By Douglas Moyer, CPP, PhD, contributing writer
FSMA’s new intentional adulteration rule — food defense vs. food fraud
In late 2013, the FDA published its proposed rules to prevent the intentional adulteration of food(1).The announcement of Section 106 was widely covered in trade journals, and to a lesser extent, in the general media due to its focus on food defense and terrorism. Although protecting the public's health from terrorists is of concern, food fraud is another type of intentional adulteration deserving attention.
The Department of Homeland Security was created shortly after the terrorist attacks of 9/11. One of its first priorities was to assess and mitigate terrorism risks including vulnerabilities in the U.S. food supply. This marked the beginning of food defense as a distinctive discipline separate from other traditional disciplines such as food safety and food quality. While food safety scientists were concerned with preventing the finite list of known "bad bugs" (e.g. E. coli, salmonella),food defense experts began brainstorming attack scenarios, assessing and prioritizing threat vulnerabilities, and mitigating public health risks from terrorists using food.
Almost coincidentally, American consumers were being barraged by a series of food safety incidents (e.g. unintentionally contaminated spinach). The deaths and illnesses associated with these highly publicized events demonstrated the public's health was at risk. Public outcry openly questioned the government's ability to protect consumers from food safety incidences. For example, the lack of supply chain transparency inhibited quarantine efforts. Other issues, such as limits to the FDA's authority (e.g. issue recalls), were counterintuitive to alarmed consumers. This led to legislation culminating in the Food Safety Modernization Act (FSMA) of 2011. The legislation specifically aims to create transparency throughout entire food supply chains. The legislation also gives the FDA more authority than it has ever had. Included in the FDA’s new power is the oversight of imported food and food ingredients. All of the FSMA provisions are meant to better protect public health from intentional and unintentional food threats.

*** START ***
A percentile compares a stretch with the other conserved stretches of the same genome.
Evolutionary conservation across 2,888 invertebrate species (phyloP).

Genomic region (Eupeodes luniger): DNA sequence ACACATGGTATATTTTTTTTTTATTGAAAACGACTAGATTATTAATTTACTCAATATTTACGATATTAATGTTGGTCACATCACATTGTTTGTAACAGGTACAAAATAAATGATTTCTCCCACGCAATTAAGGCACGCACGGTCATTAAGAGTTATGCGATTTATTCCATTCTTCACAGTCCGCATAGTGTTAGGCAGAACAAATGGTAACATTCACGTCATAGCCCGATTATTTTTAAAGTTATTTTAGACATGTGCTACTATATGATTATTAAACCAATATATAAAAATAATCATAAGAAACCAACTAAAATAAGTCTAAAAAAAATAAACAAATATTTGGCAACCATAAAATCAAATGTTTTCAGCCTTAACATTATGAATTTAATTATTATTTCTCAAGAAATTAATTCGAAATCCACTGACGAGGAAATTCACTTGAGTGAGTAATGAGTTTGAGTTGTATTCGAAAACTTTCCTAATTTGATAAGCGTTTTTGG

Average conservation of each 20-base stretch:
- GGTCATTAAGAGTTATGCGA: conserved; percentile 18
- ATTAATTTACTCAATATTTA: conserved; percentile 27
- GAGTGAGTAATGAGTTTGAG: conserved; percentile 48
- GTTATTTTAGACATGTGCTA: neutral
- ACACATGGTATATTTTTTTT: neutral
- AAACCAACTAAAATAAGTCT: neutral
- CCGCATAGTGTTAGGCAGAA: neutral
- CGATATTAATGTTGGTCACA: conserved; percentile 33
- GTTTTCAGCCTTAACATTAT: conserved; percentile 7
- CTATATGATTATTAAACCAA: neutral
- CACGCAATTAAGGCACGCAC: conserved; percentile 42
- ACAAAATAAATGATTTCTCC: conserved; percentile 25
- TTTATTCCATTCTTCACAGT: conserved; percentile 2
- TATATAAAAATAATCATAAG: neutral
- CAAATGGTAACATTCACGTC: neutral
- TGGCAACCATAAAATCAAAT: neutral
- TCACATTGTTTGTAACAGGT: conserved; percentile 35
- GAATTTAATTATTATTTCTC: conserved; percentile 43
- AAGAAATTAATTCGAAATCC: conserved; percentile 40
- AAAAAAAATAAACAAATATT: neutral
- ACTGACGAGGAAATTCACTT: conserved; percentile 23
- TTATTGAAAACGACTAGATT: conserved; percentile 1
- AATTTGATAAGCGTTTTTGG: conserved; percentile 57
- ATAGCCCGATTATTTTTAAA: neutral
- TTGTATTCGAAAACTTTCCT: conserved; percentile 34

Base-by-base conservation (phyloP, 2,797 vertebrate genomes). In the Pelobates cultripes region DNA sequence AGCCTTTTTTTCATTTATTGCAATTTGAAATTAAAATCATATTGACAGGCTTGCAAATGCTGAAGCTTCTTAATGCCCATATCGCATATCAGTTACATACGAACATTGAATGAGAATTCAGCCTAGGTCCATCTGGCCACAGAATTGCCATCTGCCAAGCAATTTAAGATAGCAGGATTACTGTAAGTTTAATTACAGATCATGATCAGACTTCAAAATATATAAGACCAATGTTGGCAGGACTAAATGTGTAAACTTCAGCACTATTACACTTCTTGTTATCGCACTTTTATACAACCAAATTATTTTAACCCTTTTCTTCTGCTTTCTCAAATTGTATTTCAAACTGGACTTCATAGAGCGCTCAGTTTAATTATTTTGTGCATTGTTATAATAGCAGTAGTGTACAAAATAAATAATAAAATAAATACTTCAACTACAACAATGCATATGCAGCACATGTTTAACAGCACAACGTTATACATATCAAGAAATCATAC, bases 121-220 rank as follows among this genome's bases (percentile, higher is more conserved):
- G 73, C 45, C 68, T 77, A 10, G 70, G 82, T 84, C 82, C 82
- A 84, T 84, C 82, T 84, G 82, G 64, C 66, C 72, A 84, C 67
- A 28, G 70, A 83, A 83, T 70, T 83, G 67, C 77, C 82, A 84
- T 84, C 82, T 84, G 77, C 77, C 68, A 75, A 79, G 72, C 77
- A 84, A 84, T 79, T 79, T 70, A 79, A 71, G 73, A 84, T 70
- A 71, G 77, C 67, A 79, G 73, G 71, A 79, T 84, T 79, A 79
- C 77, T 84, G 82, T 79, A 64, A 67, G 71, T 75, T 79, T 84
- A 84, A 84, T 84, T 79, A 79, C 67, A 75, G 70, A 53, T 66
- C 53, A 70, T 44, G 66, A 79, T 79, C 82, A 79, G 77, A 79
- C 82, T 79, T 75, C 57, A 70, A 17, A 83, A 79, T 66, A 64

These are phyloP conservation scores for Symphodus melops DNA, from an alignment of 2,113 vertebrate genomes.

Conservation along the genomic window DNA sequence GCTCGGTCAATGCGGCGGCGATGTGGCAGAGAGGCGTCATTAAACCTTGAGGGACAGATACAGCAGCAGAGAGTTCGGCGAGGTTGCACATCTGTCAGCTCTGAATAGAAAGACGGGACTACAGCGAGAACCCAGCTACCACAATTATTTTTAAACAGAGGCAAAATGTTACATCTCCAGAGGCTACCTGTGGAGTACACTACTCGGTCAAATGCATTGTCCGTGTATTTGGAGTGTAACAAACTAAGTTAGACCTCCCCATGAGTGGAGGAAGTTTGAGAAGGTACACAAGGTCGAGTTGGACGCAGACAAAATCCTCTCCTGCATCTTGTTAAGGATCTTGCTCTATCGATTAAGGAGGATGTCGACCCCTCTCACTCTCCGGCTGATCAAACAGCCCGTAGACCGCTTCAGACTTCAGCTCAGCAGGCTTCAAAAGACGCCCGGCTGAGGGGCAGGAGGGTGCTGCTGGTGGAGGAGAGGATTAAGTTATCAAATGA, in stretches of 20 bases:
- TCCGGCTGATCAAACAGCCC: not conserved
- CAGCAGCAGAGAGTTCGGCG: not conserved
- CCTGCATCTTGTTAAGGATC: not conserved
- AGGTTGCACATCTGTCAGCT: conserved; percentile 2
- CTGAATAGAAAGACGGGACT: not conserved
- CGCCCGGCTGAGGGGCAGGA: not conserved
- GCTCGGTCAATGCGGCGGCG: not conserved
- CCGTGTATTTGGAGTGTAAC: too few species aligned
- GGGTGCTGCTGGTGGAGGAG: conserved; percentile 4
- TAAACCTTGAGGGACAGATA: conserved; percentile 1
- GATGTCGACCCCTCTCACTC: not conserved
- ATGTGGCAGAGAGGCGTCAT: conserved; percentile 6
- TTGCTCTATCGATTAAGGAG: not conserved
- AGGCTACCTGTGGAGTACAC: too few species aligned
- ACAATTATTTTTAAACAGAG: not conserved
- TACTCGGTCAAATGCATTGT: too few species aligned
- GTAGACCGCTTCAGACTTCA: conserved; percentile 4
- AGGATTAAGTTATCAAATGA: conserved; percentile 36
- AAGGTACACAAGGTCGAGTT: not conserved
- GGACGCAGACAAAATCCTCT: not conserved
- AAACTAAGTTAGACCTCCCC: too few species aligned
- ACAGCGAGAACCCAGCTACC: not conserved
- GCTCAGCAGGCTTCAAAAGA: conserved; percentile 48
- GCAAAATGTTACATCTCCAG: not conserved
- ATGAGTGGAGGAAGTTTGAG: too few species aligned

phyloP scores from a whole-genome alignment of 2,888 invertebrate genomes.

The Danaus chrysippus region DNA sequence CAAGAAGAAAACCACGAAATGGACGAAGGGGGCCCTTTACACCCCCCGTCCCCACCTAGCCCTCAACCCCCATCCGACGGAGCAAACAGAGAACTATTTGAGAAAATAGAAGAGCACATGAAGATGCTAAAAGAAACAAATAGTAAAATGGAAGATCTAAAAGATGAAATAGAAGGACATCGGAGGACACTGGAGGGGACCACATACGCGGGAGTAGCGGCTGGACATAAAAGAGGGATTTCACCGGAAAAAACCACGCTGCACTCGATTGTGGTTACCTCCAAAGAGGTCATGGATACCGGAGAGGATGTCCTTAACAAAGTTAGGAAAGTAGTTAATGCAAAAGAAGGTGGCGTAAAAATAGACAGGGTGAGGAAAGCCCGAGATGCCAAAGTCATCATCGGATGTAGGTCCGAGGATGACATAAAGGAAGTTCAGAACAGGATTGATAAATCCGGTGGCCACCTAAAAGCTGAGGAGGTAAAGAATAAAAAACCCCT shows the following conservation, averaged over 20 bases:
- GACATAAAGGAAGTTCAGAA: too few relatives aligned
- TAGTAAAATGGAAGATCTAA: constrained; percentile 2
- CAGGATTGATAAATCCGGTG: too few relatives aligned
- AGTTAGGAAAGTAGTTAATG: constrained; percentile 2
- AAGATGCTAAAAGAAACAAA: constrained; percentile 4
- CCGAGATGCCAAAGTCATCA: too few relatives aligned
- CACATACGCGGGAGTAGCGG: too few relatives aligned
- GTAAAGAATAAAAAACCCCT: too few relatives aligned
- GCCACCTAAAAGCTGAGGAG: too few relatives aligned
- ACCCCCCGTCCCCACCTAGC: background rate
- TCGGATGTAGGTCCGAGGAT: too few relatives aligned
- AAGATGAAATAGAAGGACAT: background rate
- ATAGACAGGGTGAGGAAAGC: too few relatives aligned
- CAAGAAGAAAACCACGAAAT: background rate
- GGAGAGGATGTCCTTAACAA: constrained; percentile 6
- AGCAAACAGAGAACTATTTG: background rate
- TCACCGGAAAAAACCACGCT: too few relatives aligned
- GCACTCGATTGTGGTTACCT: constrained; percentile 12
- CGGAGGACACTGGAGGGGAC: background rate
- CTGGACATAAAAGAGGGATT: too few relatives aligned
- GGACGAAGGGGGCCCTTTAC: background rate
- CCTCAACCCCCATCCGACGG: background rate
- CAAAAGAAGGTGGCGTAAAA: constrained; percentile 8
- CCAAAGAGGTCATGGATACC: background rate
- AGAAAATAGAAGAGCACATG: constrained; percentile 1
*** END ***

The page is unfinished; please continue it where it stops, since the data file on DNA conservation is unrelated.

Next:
While full implementation of the FSMA holds promise, preventing intentional adulteration is a significant challenge. Intentional adulteration is just one aspect of an emerging and multi-faceted discipline, food fraud, which the FSMA has yet to approach.
What Is Food Fraud?
Food fraud is a collective term used to describe a variety of deliberate and intentional food-related acts including: adulteration, tampering, overrun, theft, diversion, simulation, and counterfeiting(2). Paths of food fraud include food, food ingredients, and food packaging. Also included in food fraud are false or misleading statements made about a product for economic gain. Economically motivated adulteration (EMA) is a commonly used term that is actually a subset of food fraud because adulteration is only one type of fraud(3).
Food fraud and food defense countermeasures are similar in that both seek to prevent intentional food-related acts. They diverge in that food defense primarily concentrates on terrorists who directly threaten public health through food. Whereas food fraud concentrates on perpetrators who are exclusively motivated by their own economic gain. Food fraudsters intend to increase margin and not cause harm. Unfortunately food fraudsters have the unique capability to harm the public due to their schemes and singular focus on economic gain. For example, consider the addition of melamine to protein-based foods.
In 2008, melamine-adulterated infant formula sickened and killed thousands of Chinese victims(4). The scheme of using melamine to artificially increase protein test results was certainly profitable for the perpetrators. Although the scheme fulfilled the fraudsters' primary goal of increasing margin, the killing and sickening of children was not their objective. Unlike terrorists, food fraudsters do not seek notoriety and instead prefer to remain undetected in order to perpetuate their profitable fraud. The unique public health threat of food fraud originates with fraudsters who are not motivated by conscience, regulations, or good manufacturing practices.